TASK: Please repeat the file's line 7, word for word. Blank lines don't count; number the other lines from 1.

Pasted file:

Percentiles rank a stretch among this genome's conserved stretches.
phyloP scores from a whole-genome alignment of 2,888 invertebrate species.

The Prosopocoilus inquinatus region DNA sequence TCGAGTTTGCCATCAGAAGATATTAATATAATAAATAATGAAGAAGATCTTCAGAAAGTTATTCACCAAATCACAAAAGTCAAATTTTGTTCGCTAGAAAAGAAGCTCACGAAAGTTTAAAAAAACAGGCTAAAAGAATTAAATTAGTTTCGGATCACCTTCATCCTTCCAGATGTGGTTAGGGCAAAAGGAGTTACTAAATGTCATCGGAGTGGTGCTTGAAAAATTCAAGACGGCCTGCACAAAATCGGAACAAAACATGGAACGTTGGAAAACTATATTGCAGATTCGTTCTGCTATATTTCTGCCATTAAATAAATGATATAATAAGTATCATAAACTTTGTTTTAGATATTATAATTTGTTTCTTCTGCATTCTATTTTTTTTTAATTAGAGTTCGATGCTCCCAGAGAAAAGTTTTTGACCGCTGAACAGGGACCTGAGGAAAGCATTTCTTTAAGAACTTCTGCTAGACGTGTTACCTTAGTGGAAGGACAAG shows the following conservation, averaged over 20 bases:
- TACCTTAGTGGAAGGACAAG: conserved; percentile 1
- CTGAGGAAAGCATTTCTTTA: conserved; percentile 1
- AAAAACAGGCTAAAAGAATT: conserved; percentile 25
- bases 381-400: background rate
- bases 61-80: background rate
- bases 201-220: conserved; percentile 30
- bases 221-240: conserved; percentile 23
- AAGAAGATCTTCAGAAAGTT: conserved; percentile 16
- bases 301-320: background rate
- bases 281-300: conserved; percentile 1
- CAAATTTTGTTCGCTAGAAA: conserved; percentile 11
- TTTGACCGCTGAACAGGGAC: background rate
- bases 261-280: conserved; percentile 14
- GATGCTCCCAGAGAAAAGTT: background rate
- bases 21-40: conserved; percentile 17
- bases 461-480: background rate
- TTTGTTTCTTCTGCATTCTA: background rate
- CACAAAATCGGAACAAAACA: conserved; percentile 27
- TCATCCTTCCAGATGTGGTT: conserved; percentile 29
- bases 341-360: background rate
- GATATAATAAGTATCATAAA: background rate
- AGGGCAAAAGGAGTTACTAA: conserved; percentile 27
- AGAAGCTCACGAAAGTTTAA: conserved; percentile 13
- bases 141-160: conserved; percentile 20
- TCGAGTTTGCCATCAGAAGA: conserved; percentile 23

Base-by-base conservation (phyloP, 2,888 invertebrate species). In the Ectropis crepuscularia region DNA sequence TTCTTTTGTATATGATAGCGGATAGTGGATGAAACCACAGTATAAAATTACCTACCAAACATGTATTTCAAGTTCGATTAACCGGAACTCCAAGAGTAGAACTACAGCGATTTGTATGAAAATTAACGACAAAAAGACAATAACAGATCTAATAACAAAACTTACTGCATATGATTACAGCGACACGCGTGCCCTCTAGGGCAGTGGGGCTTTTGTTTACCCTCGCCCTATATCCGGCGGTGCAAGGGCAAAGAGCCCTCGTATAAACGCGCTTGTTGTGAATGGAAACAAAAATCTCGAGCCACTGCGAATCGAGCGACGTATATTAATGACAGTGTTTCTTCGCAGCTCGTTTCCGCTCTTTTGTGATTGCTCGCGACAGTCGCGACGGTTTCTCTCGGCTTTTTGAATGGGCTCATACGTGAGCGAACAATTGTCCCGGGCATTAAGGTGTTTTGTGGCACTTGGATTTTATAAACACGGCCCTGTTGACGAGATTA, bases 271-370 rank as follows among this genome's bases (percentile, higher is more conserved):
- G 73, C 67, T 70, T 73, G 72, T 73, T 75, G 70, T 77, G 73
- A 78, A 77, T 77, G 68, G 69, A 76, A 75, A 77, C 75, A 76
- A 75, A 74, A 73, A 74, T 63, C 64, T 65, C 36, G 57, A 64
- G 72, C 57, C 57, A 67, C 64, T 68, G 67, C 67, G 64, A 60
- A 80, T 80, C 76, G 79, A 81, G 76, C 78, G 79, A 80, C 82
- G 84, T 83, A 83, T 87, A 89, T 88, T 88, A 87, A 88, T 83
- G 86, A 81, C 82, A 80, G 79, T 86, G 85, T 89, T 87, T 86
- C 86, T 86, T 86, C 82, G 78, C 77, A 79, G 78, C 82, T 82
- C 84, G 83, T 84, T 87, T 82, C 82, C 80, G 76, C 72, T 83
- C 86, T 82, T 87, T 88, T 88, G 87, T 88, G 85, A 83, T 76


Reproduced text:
- bases 381-400: background rate